FDA Grants Priority Review to Adjuvant Nivolumab in Melanoma

The FDA has granted a priority review to a supplemental biologics license application for nivolumab (Opdivo) to treat patients with melanoma who are at high risk of disease recurrence following complete surgical resection.

Murdo Gordon

The FDA has granted a priority review to a supplemental biologics license application (sBLA) for nivolumab (Opdivo) to treat patients with melanoma who are at high risk of disease recurrence following complete surgical resection, according to Bristol-Myers Squibb (BMS), the manufacturer of the PD-1 inhibitor.

Previously, the FDA granted a breakthrough designation for nivolumab in this setting. The priority review is based on results from the CheckMate-238 trial, in which nivolumab significantly improved relapse-free survival (RFS) versus standard ipilimumab (Yervoy) in patients with resected stage IIIB/C and IV melanoma.

“Priority review of our sBLA and the granting of breakthrough designation are positive steps forward in our goal to address the high unmet need that exists among patients with resected advanced melanoma, many of whom experience disease recurrence,” Murdo Gordon, BMS executive vice president and chief commercial officer, said in a press release.

From March 2015 to November 2015, CheckMate-238 randomized patients aged 15 years or older with stage IIIB, IIIC, or IV melanoma to either 3 mg/kg of nivolumab every 2 weeks (n = 453) or 10 mg/kg of ipilimumab every 3 weeks for 4 doses, then every 12 weeks (n = 453) for 1 year or until documented disease progression or unacceptable toxicity. The primary endpoint was RFS, defined as the time between randomization and the date of first recurrence or death.

Randomization was stratified according to disease stage (IIIB or IIIC, stage IV M1a or M1b, or stage IV M1c) and PD-L1 status (negative or intermediate vs positive) on the basis of a 5% cutoff.

At a minimum follow-up of 18 months, the 12-month RFS rate was 70.5% (95% CI, 66.1-74.5) in the nivolumab group versus 60.8% (95% CI, 56.0-65.2) in the ipilimumab group (hazard ratio [HR] for disease recurrence or death, 0.65; 97.56% CI, 0.51-0.83; P <.001).

Among the patients with PD-L1 expression <5%, the 12-month RFS rate was 64.3% (95% CI, 58.3-69.7) in the nivolumab group and 53.7% (95% CI, 47.6-59.4) in the ipilimumab group. Among those with PD-L1 expression ≥5%, the 12-month RFS rate was 81.9% (95% CI, 74.7-87.2) in the nivolumab arm and 73.8% (95% CI, 65.9-80.1) in the ipilimumab arm.

Median RFS had not been reached in patients with stage III or stage IV disease in the nivolumab group. Among the patients with stage IIIB or IIIC disease, the 12-month RFS rate was 72.3% (95% CI, 67.4-76.7) for those assigned to nivolumab and 61.6% (95% CI, 56.3-66.5) in the ipilimumab group. The twelve-month RFS rate also favored nivolumab among those with stage IV disease, at 63.0% (95% CI, 51.6-72.5) versus 57.5% (95% CI, 46.0-67.4).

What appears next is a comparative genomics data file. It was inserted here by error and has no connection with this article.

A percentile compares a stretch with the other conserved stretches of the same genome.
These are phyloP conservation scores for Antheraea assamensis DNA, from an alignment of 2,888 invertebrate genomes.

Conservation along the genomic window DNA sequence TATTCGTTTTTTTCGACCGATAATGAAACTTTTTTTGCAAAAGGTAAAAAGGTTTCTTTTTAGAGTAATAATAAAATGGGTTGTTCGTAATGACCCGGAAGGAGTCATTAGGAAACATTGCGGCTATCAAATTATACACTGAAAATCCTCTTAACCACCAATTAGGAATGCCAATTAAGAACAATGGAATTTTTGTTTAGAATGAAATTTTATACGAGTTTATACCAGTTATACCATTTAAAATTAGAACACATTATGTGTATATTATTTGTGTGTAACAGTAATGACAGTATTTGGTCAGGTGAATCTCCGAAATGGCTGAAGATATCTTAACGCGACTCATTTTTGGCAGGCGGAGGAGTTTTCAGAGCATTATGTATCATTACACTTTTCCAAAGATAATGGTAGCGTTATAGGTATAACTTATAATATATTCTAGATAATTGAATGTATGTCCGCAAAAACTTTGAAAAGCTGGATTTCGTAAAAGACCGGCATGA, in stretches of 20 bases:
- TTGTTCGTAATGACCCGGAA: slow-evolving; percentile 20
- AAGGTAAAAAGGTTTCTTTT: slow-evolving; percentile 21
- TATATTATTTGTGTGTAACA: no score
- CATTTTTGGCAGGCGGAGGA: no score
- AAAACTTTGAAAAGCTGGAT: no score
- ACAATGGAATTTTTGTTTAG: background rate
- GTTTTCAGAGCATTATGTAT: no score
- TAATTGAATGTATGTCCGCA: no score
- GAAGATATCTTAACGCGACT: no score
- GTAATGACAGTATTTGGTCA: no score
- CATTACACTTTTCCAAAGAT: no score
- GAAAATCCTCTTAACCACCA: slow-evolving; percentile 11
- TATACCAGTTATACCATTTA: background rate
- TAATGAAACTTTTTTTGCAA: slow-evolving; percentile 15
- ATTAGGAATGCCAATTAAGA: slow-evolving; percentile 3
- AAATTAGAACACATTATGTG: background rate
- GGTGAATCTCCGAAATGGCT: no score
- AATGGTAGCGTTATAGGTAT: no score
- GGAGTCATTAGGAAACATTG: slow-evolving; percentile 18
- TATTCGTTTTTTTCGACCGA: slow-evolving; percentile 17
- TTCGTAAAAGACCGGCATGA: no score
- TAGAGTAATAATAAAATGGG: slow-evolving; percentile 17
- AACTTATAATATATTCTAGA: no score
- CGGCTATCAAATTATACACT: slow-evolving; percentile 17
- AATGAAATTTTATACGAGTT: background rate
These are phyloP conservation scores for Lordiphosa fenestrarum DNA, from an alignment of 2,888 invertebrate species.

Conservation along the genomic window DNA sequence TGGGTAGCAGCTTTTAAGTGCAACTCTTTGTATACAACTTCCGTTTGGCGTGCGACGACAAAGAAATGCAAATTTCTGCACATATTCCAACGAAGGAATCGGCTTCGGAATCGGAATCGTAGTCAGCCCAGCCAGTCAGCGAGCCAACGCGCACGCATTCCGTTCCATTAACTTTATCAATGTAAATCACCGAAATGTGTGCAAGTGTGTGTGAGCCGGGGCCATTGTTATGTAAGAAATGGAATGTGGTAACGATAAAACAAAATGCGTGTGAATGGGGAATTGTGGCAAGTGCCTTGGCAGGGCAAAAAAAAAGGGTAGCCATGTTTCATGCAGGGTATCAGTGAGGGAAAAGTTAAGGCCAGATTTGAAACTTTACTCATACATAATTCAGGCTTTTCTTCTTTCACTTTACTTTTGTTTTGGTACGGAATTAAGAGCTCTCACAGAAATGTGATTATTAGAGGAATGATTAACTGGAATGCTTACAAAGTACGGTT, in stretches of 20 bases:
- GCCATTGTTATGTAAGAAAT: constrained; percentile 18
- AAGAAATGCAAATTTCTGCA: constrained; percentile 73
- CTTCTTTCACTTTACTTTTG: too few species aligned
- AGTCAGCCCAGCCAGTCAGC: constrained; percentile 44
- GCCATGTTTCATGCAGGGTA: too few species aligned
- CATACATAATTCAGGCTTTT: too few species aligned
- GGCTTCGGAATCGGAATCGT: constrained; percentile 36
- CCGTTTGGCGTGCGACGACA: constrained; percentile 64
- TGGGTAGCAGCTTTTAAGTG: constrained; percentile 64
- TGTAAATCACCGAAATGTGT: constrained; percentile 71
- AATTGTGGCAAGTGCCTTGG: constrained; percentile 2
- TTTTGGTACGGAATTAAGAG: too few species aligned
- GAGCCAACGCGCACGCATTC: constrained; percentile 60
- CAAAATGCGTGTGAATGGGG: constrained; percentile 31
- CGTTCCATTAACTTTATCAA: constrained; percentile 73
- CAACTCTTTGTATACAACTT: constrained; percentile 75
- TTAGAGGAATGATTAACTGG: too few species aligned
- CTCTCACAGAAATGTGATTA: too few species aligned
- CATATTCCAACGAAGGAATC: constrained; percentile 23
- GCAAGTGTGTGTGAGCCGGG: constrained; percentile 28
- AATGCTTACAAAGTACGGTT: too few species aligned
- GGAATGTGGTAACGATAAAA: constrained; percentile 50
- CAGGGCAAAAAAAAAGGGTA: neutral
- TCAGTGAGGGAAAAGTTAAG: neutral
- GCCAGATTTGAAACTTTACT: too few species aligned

Nivolumab was associated with significantly longer RFS, with recurrence or death reported in 32.7% of the nivolumab group compared with 44.5% in the ipilimumab group among those with stage IIIB or IIIC disease (HR, 0.65; 95% CI, 0.51-0.82). Among those with stage IV disease, 33 of 82 patients (40.2%) in the nivolumab group experienced recurrence or death versus 43 of 87 patients (49.4%) in the ipilimumab group (HR, 0.70; 95% CI, 0.45-1.10).

“In addition, a benefit for nivolumab was observed with respect to recurrence-free survival in nearly every subgroup tested, including those defined according to age, sex, disease stage, microscopic versus macroscopic nodal disease, ulceration status of the primary tumor, and BRAF status,” lead CheckMate-238 author Jeffrey Weber, MD, deputy director, Perlmutter Cancer Center, New York University Langone Medical Center, and coinvestigators wrote in the publication of the findings in the New England Journal of Medicine.

The median distant metastasis—free survival was not reached in either treatment group. However, distant metastasis–free survival was superior in patients assigned to nivolumab, with events reported in 93 of 369 patients (25.2%) versus 115 of 366 patients (31.4%) in the ipilimumab group (HR for distant metastasis or death, 0.73; 95% CI, 0.55-0.95).

Nearly 97% of the nivolumab group and 98.5% of the ipilimumab group reported adverse events (AEs) of any cause. Patients in the ipilimumab were more likely to experience grade 3/4 treatment-related AEs, at 45.9% vs 14.4%. The rate of serious AEs of any grade was 17.5% in the nivolumab group and 40.4% in the ipilimumab group.

Fewer than 10% of patients assigned to nivolumab (9.7%) discontinued the trial due to AEs compared with 42.6% of those in the ipilimumab group. Grade 3/4 AEs led to such discontinuations in 4.6% of nivolumab patients and 30.9% ipilimumab patients. Investigators determined that AEs related to a trial drug that led to discontinuation were less frequent in the nivolumab group than in the ipilimumab group (7.7% vs 41.7%).

There were 2 deaths (0.4%) in the ipilimumab group of marrow aplasia and colitis, both of which occurred more than 100 days after the last dose, and no treatment-related deaths in the nivolumab group.

The FDA approved ipilimumab in October 2015 for the adjuvant treatment of patients with stage III melanoma with pathologic involvement of regional lymph nodes >1 mm who have undergone complete resection including total lymphadenectomy.

Weber J, Mandala M, Del Vecchio M, et al. Adjuvant nivolumab versus ipilimumab in resected stage III or IV melanoma [published online September 10, 2017]. N Engl J Med. doi: 10.1056/NEJMoa1709030.